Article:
A primary source can be defined as a report of original research, discoveries, or ideas.
Examples of primary sources
- journal articles
- conference papers, scientific data, transcripts
- correspondence (emails or letters)
- diaries, descriptions of travel
- literary works
- interviews, personal narratives, oral histories
- first-hand newspaper/magazine accounts of events
- legal cases, treaties
- statistics, surveys, opinion polls
- records of organizations and government agencies
- original works of literature, art, or music
- cartoons, postcards, posters, maps, paintings, photographs, films
Secondary sources can be defined as interpretations, commentaries, or evaluations of primary sources.
They synthesize the primary (and sometimes other secondary) sources.
Examples of secondary sources
- review articles (such as literature reviews)
- textbooks / handbooks
- encyclopedias and dictionaries
- literacy criticism and interpretation
- history and historical criticism
- political analyses
- reviews of law and legislation
- essays on morals and ethics
- analyses of social policy
- study and teaching material
- commentaries, research articles in all subject disciplines
- criticism of works of literature, art and music
Tertiary sources can be defined as collections of primary and/or secondary sources.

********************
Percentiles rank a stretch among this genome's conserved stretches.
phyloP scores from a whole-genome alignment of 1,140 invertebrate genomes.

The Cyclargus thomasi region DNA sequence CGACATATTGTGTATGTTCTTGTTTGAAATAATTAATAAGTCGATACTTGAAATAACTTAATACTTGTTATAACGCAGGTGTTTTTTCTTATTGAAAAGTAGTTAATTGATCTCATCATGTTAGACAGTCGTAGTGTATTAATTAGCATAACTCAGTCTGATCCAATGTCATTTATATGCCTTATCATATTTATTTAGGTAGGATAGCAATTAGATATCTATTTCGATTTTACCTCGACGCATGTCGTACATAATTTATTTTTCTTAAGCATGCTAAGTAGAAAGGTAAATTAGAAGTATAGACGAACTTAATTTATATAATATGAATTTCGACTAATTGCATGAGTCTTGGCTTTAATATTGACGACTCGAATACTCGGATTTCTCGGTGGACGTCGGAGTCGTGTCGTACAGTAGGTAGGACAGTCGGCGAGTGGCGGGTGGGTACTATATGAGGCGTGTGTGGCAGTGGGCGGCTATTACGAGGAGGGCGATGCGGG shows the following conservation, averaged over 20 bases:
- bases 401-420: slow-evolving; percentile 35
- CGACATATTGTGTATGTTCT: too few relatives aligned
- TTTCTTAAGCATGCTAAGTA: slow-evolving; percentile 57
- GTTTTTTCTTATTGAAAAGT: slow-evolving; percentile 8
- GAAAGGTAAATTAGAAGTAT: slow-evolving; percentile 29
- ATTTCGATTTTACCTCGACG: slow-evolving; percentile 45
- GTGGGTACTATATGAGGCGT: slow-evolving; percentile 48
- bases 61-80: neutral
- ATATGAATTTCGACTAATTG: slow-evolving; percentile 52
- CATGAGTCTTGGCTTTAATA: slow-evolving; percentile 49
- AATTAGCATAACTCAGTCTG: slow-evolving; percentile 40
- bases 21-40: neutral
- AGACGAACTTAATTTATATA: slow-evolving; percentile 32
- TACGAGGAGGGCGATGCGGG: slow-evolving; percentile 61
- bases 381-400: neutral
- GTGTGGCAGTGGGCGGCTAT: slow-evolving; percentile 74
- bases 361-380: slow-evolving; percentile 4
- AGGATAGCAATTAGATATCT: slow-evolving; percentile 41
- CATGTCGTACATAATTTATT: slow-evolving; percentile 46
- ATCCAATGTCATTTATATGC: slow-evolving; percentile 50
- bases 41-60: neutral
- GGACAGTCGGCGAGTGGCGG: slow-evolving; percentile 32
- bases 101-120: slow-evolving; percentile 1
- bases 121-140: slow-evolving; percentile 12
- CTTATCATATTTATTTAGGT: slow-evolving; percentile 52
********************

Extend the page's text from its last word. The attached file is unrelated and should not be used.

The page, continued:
Little to no commentary on the works themselves, but discovery based on various search strategies.
Examples of tertiary sources
- search engines
- manuals/guide books
- population registers statistics
- fact books
How can I determine if my source of information is primary, secondary, or tertiary?
In addition to the above definitions, you can refer to the following indicators to determine if your source of information is primary, secondary, or tertiary:
- The timing: If a newspaper article is written to report an event that has just happened, then it is a primary source. But if a book chapter analyzes the risks of the event, then it is a secondary source.
- The rhetorical aim: Referring to the writing style can also help determine the type of source you found. If it is a primary source, the text will only report on an event, whereas a secondary source will have digested and interpreted the event and maybe write in a more analytical or persuasive way.